At last week’s Xperience Design Project, participants were reminded that that there’s power in silence and that listening can create memorable moments for both associations and their attendees.
That’s usually not the response people want to hear when they ask you how a conference was, but that’s what I keep saying every time someone asks about my time at ASAE’s Xperience Design Project last week.
But I mean it in a really good way.
In his Idea Accelerator session, Brooks Thomas, a senior advisor on the social business team at Southwest Airlines, brought me and many other attendees to tears with a heartwarming reminder that listening from the heart can lead to some of the most memorable interactions a company has with its customers. Or, in the case of associations, with their members and meeting attendees.
To illustrate his point that “our hearts talk long before we form words,” Thomas didn’t utter a word during the first 30 minutes of his session. Instead, he communicated using videos, one-sentence slides, screenshots of Tweets and Facebook posts—made all the more compelling by a superb playlist that ran throughout.
Thomas reminded the association professionals in the audience that what they do matters and that “hospitality in the digital age is a powerful thing.”
Here are three takeaways from his Idea Accelerator for anyone involved in planning and executing association meetings:
The simplest things you do in your job are important to others. You may not think twice about responding to the attendee who tweeted, “Help! I lost my iPhone,” and telling him that it was turned in at the lost-and-found desk, but it matters. That simple response likely made his day, and it shows that your association is listening. Those little things add up—and go a long way in boosting attendee engagement. “By always listening, you’ll never miss the opportunity to make an impact,” Thomas said.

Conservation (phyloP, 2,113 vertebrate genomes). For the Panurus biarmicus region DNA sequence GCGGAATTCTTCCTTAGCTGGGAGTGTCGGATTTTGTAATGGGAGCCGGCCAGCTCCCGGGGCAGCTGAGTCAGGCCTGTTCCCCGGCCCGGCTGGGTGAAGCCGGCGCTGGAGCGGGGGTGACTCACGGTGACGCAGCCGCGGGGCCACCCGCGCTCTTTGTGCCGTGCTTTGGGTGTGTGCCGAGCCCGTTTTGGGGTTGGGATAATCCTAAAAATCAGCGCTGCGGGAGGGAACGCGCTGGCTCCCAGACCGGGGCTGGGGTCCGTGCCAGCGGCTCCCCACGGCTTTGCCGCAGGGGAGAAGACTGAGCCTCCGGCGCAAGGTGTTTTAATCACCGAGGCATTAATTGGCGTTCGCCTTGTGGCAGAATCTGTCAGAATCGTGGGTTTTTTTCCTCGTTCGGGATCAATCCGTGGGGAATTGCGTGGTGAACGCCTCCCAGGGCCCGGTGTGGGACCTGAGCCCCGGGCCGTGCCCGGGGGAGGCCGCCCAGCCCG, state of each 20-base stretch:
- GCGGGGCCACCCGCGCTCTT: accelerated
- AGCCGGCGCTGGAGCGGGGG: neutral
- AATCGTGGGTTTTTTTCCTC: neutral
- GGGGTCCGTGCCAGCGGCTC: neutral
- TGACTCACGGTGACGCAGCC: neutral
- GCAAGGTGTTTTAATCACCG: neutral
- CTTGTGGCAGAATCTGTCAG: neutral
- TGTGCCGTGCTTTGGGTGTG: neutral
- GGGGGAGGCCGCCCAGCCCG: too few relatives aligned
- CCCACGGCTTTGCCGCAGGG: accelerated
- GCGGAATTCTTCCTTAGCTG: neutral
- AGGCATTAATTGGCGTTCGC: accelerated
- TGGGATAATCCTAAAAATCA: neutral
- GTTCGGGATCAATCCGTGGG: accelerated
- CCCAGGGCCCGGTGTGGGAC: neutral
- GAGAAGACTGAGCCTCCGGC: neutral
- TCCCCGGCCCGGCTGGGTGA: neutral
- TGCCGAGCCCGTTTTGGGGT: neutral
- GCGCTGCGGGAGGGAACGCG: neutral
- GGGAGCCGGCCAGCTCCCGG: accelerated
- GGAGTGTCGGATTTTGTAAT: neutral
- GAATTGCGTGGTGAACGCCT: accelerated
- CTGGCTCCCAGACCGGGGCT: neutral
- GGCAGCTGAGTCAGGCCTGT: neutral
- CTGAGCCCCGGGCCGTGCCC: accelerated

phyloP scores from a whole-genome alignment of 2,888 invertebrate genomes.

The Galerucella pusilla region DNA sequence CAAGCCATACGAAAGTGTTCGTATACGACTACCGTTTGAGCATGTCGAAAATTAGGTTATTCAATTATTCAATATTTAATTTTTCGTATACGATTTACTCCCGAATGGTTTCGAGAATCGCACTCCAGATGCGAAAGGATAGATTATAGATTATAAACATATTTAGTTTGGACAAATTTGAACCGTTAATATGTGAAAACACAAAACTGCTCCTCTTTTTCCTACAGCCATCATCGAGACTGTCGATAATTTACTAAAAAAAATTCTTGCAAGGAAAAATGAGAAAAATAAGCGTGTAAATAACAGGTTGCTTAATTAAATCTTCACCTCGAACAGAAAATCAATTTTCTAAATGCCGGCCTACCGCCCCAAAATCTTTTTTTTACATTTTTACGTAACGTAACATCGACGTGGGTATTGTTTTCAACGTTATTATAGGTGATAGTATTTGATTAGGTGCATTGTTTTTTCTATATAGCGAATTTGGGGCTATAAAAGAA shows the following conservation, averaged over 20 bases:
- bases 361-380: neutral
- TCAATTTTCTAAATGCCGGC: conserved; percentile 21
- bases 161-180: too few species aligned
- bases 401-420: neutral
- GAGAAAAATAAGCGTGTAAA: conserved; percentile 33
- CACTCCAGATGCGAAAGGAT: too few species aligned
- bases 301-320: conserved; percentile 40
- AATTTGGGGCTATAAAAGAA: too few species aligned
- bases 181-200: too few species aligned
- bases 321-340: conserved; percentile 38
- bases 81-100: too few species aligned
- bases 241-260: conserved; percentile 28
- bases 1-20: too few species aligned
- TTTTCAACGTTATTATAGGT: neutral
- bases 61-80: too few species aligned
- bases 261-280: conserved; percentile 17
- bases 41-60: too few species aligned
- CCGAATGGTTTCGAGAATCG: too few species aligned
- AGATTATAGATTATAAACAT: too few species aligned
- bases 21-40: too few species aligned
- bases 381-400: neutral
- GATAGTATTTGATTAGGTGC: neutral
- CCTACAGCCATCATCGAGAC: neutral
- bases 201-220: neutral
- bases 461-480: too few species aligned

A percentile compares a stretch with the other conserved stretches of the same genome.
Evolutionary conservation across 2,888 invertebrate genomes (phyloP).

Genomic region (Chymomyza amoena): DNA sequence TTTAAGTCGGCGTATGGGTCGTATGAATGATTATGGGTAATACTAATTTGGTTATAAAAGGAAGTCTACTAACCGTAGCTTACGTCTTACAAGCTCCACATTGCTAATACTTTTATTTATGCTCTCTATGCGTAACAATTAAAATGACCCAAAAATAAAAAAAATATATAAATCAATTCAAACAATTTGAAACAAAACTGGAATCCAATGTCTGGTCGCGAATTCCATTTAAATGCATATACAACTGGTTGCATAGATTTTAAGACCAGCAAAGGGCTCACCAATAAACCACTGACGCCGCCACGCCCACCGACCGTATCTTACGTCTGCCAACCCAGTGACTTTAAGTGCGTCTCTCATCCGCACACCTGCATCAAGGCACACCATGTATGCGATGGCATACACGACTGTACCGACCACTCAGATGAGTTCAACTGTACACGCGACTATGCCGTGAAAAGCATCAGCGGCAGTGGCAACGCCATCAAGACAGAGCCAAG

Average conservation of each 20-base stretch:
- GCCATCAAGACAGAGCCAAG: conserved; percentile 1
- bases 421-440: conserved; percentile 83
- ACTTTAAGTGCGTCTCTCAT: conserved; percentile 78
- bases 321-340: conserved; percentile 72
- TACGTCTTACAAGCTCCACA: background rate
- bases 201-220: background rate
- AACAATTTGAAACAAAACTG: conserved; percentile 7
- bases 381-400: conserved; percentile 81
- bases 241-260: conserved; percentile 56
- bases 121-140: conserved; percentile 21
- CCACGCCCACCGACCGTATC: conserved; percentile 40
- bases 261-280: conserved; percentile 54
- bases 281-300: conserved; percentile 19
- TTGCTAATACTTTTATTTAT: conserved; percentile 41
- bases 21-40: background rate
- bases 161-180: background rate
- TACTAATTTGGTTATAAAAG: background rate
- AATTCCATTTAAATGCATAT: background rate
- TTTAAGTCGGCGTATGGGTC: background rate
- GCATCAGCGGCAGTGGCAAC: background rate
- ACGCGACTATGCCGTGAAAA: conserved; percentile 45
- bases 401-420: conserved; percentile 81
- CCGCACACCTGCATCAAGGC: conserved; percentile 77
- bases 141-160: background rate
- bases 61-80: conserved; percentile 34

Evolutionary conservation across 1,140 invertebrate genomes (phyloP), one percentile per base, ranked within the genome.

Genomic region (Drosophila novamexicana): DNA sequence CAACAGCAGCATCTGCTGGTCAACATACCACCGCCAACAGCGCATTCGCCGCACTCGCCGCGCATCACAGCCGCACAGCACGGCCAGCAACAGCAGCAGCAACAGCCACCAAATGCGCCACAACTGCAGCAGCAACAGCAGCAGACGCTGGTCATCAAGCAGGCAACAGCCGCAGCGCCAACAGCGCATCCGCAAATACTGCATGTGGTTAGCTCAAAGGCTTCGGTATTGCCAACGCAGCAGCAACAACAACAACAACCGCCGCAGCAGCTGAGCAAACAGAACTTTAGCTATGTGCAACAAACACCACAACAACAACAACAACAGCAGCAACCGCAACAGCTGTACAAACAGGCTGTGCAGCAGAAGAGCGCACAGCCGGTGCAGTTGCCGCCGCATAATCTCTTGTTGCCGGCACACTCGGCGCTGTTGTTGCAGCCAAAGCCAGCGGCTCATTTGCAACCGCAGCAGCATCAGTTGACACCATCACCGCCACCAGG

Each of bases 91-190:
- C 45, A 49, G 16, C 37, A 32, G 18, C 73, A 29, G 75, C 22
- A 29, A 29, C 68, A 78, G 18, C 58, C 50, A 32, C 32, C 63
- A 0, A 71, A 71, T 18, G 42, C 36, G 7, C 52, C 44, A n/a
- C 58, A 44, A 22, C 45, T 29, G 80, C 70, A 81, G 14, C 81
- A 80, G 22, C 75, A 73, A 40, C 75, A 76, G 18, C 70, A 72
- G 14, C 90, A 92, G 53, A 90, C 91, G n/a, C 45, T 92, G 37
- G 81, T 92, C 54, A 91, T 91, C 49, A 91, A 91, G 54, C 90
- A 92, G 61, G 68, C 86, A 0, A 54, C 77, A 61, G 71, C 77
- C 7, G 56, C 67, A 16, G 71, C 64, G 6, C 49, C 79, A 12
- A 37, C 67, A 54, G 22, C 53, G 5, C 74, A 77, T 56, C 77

People always share what they feel before they share what happened. Because of this, meeting planners need to be mindful of the feelings—both good and bad—that their events are generating. And if people do express complaints, it’s important to not run away from them but rather to be curious. According to Thomas, complaints often “reflect the values that the complainer holds.” When you understand this, you won’t try to avoid hard conversations with complainers. Rather, you’ll see them as opportunities to learn and improve.
The good your attendees do deserves to be amplified. By listening and observing, you will be in a position to showcase your members and attendees “doing their best stuff.” Thomas said Southwest often finds out about the cool things their employees and customers are doing by being present and simply listening. And then, when they come across those good things, they share them, which helps to create a stronger community and even inspires others to do good work. “Doing good is contagious, and the world needs an epidemic of good,” Thomas said.
What has your association learned from listening to its members and meeting attendees? Please share in the comments.